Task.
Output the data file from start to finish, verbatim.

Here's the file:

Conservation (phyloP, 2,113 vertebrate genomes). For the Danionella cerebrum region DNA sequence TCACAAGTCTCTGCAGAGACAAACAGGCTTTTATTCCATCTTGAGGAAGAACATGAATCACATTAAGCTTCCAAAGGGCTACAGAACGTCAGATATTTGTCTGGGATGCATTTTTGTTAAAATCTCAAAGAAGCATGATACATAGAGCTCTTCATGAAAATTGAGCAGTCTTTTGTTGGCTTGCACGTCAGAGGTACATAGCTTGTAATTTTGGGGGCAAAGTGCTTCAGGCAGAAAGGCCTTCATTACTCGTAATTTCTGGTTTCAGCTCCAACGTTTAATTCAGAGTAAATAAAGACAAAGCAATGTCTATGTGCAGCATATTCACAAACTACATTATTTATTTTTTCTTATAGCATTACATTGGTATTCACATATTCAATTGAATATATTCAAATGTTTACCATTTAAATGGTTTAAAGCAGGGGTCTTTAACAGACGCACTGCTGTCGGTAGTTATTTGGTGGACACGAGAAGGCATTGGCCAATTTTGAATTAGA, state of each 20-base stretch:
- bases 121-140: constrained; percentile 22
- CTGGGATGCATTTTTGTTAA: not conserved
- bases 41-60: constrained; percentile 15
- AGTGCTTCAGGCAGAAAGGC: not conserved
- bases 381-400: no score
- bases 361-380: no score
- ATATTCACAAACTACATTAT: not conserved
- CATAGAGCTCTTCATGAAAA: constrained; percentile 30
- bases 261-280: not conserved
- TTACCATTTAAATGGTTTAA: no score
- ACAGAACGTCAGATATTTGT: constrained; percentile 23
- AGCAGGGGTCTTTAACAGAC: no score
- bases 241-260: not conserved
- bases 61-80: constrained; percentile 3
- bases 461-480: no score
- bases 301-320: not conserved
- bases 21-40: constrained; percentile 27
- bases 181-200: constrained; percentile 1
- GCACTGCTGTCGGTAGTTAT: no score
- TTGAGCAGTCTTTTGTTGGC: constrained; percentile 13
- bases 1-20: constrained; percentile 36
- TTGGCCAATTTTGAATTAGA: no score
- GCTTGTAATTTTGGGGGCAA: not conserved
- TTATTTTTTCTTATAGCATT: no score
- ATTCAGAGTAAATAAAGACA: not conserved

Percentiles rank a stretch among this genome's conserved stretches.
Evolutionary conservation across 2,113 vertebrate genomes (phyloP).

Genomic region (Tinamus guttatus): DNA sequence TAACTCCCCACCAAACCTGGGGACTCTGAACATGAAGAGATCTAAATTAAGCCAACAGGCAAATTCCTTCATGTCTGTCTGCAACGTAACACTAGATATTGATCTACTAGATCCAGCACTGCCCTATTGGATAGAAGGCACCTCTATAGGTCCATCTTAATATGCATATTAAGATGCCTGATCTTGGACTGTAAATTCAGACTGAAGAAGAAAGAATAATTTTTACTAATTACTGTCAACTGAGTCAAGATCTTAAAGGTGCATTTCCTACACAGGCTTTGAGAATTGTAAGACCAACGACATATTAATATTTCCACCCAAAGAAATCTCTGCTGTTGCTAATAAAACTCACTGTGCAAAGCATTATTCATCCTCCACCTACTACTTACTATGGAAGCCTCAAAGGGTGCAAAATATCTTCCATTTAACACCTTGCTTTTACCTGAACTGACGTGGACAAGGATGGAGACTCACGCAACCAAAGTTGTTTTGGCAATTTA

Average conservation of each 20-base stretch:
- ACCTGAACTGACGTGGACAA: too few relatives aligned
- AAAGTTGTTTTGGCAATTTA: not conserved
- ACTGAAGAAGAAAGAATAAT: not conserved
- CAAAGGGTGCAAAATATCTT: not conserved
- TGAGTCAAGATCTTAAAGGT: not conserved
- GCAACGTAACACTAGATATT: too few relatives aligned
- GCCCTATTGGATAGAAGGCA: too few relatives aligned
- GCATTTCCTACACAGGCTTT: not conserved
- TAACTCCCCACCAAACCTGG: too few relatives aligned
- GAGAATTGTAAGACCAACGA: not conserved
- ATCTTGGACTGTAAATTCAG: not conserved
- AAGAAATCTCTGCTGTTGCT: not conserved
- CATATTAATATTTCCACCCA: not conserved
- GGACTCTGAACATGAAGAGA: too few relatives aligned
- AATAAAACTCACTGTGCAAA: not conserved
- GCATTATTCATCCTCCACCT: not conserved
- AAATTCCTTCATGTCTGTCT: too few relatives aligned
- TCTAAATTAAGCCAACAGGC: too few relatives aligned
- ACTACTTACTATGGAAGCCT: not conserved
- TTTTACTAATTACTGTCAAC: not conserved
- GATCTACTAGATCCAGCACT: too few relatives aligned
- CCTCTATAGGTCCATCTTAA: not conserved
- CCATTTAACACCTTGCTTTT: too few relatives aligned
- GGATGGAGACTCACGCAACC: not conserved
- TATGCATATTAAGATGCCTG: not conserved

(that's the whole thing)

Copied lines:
Conservation (phyloP, 2,113 vertebrate genomes). For the Danionella cerebrum region DNA sequence TCACAAGTCTCTGCAGAGACAAACAGGCTTTTATTCCATCTTGAGGAAGAACATGAATCACATTAAGCTTCCAAAGGGCTACAGAACGTCAGATATTTGTCTGGGATGCATTTTTGTTAAAATCTCAAAGAAGCATGATACATAGAGCTCTTCATGAAAATTGAGCAGTCTTTTGTTGGCTTGCACGTCAGAGGTACATAGCTTGTAATTTTGGGGGCAAAGTGCTTCAGGCAGAAAGGCCTTCATTACTCGTAATTTCTGGTTTCAGCTCCAACGTTTAATTCAGAGTAAATAAAGACAAAGCAATGTCTATGTGCAGCATATTCACAAACTACATTATTTATTTTTTCTTATAGCATTACATTGGTATTCACATATTCAATTGAATATATTCAAATGTTTACCATTTAAATGGTTTAAAGCAGGGGTCTTTAACAGACGCACTGCTGTCGGTAGTTATTTGGTGGACACGAGAAGGCATTGGCCAATTTTGAATTAGA, state of each 20-base stretch:
- bases 121-140: constrained; percentile 22
- CTGGGATGCATTTTTGTTAA: not conserved
- bases 41-60: constrained; percentile 15
- AGTGCTTCAGGCAGAAAGGC: not conserved
- bases 381-400: no score
- bases 361-380: no score
- ATATTCACAAACTACATTAT: not conserved
- CATAGAGCTCTTCATGAAAA: constrained; percentile 30
- bases 261-280: not conserved
- TTACCATTTAAATGGTTTAA: no score
- ACAGAACGTCAGATATTTGT: constrained; percentile 23
- AGCAGGGGTCTTTAACAGAC: no score
- bases 241-260: not conserved
- bases 61-80: constrained; percentile 3
- bases 461-480: no score
- bases 301-320: not conserved
- bases 21-40: constrained; percentile 27
- bases 181-200: constrained; percentile 1
- GCACTGCTGTCGGTAGTTAT: no score
- TTGAGCAGTCTTTTGTTGGC: constrained; percentile 13
- bases 1-20: constrained; percentile 36
- TTGGCCAATTTTGAATTAGA: no score
- GCTTGTAATTTTGGGGGCAA: not conserved
- TTATTTTTTCTTATAGCATT: no score
- ATTCAGAGTAAATAAAGACA: not conserved

Percentiles rank a stretch among this genome's conserved stretches.
Evolutionary conservation across 2,113 vertebrate genomes (phyloP).

Genomic region (Tinamus guttatus): DNA sequence TAACTCCCCACCAAACCTGGGGACTCTGAACATGAAGAGATCTAAATTAAGCCAACAGGCAAATTCCTTCATGTCTGTCTGCAACGTAACACTAGATATTGATCTACTAGATCCAGCACTGCCCTATTGGATAGAAGGCACCTCTATAGGTCCATCTTAATATGCATATTAAGATGCCTGATCTTGGACTGTAAATTCAGACTGAAGAAGAAAGAATAATTTTTACTAATTACTGTCAACTGAGTCAAGATCTTAAAGGTGCATTTCCTACACAGGCTTTGAGAATTGTAAGACCAACGACATATTAATATTTCCACCCAAAGAAATCTCTGCTGTTGCTAATAAAACTCACTGTGCAAAGCATTATTCATCCTCCACCTACTACTTACTATGGAAGCCTCAAAGGGTGCAAAATATCTTCCATTTAACACCTTGCTTTTACCTGAACTGACGTGGACAAGGATGGAGACTCACGCAACCAAAGTTGTTTTGGCAATTTA

Average conservation of each 20-base stretch:
- ACCTGAACTGACGTGGACAA: too few relatives aligned
- AAAGTTGTTTTGGCAATTTA: not conserved
- ACTGAAGAAGAAAGAATAAT: not conserved
- CAAAGGGTGCAAAATATCTT: not conserved
- TGAGTCAAGATCTTAAAGGT: not conserved
- GCAACGTAACACTAGATATT: too few relatives aligned
- GCCCTATTGGATAGAAGGCA: too few relatives aligned
- GCATTTCCTACACAGGCTTT: not conserved
- TAACTCCCCACCAAACCTGG: too few relatives aligned
- GAGAATTGTAAGACCAACGA: not conserved
- ATCTTGGACTGTAAATTCAG: not conserved
- AAGAAATCTCTGCTGTTGCT: not conserved
- CATATTAATATTTCCACCCA: not conserved
- GGACTCTGAACATGAAGAGA: too few relatives aligned
- AATAAAACTCACTGTGCAAA: not conserved
- GCATTATTCATCCTCCACCT: not conserved
- AAATTCCTTCATGTCTGTCT: too few relatives aligned
- TCTAAATTAAGCCAACAGGC: too few relatives aligned
- ACTACTTACTATGGAAGCCT: not conserved
- TTTTACTAATTACTGTCAAC: not conserved
- GATCTACTAGATCCAGCACT: too few relatives aligned
- CCTCTATAGGTCCATCTTAA: not conserved
- CCATTTAACACCTTGCTTTT: too few relatives aligned
- GGATGGAGACTCACGCAACC: not conserved
- TATGCATATTAAGATGCCTG: not conserved